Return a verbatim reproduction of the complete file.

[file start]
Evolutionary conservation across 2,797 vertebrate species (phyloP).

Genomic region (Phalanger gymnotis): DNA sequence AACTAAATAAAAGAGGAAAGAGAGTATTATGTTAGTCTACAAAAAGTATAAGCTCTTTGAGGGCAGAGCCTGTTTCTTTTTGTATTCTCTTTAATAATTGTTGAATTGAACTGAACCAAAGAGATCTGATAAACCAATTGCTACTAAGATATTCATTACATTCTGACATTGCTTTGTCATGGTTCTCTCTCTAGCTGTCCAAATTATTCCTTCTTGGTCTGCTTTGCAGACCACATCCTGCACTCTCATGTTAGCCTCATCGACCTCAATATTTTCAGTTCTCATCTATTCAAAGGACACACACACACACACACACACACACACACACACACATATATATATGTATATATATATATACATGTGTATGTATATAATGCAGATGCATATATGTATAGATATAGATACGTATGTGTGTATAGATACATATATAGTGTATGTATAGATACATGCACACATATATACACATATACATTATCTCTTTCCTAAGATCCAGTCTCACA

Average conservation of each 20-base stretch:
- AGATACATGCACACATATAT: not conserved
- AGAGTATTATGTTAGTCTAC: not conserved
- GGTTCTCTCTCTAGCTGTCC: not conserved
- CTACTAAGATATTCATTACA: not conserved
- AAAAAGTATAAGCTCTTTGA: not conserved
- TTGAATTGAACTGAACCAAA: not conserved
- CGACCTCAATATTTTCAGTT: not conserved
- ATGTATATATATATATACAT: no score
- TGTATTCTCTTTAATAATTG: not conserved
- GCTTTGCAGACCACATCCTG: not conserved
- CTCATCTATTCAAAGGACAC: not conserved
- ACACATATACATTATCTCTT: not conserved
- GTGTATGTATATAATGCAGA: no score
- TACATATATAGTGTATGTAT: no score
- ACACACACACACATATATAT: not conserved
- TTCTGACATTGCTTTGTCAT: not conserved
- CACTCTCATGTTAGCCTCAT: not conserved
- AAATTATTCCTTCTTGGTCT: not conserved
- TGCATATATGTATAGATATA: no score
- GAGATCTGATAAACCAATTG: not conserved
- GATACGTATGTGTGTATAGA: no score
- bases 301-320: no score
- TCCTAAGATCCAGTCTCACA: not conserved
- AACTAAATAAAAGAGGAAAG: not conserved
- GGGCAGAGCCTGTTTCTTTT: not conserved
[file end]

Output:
Evolutionary conservation across 2,797 vertebrate species (phyloP).

Genomic region (Phalanger gymnotis): DNA sequence AACTAAATAAAAGAGGAAAGAGAGTATTATGTTAGTCTACAAAAAGTATAAGCTCTTTGAGGGCAGAGCCTGTTTCTTTTTGTATTCTCTTTAATAATTGTTGAATTGAACTGAACCAAAGAGATCTGATAAACCAATTGCTACTAAGATATTCATTACATTCTGACATTGCTTTGTCATGGTTCTCTCTCTAGCTGTCCAAATTATTCCTTCTTGGTCTGCTTTGCAGACCACATCCTGCACTCTCATGTTAGCCTCATCGACCTCAATATTTTCAGTTCTCATCTATTCAAAGGACACACACACACACACACACACACACACACACACACATATATATATGTATATATATATATACATGTGTATGTATATAATGCAGATGCATATATGTATAGATATAGATACGTATGTGTGTATAGATACATATATAGTGTATGTATAGATACATGCACACATATATACACATATACATTATCTCTTTCCTAAGATCCAGTCTCACA

Average conservation of each 20-base stretch:
- AGATACATGCACACATATAT: not conserved
- AGAGTATTATGTTAGTCTAC: not conserved
- GGTTCTCTCTCTAGCTGTCC: not conserved
- CTACTAAGATATTCATTACA: not conserved
- AAAAAGTATAAGCTCTTTGA: not conserved
- TTGAATTGAACTGAACCAAA: not conserved
- CGACCTCAATATTTTCAGTT: not conserved
- ATGTATATATATATATACAT: no score
- TGTATTCTCTTTAATAATTG: not conserved
- GCTTTGCAGACCACATCCTG: not conserved
- CTCATCTATTCAAAGGACAC: not conserved
- ACACATATACATTATCTCTT: not conserved
- GTGTATGTATATAATGCAGA: no score
- TACATATATAGTGTATGTAT: no score
- ACACACACACACATATATAT: not conserved
- TTCTGACATTGCTTTGTCAT: not conserved
- CACTCTCATGTTAGCCTCAT: not conserved
- AAATTATTCCTTCTTGGTCT: not conserved
- TGCATATATGTATAGATATA: no score
- GAGATCTGATAAACCAATTG: not conserved
- GATACGTATGTGTGTATAGA: no score
- bases 301-320: no score
- TCCTAAGATCCAGTCTCACA: not conserved
- AACTAAATAAAAGAGGAAAG: not conserved
- GGGCAGAGCCTGTTTCTTTT: not conserved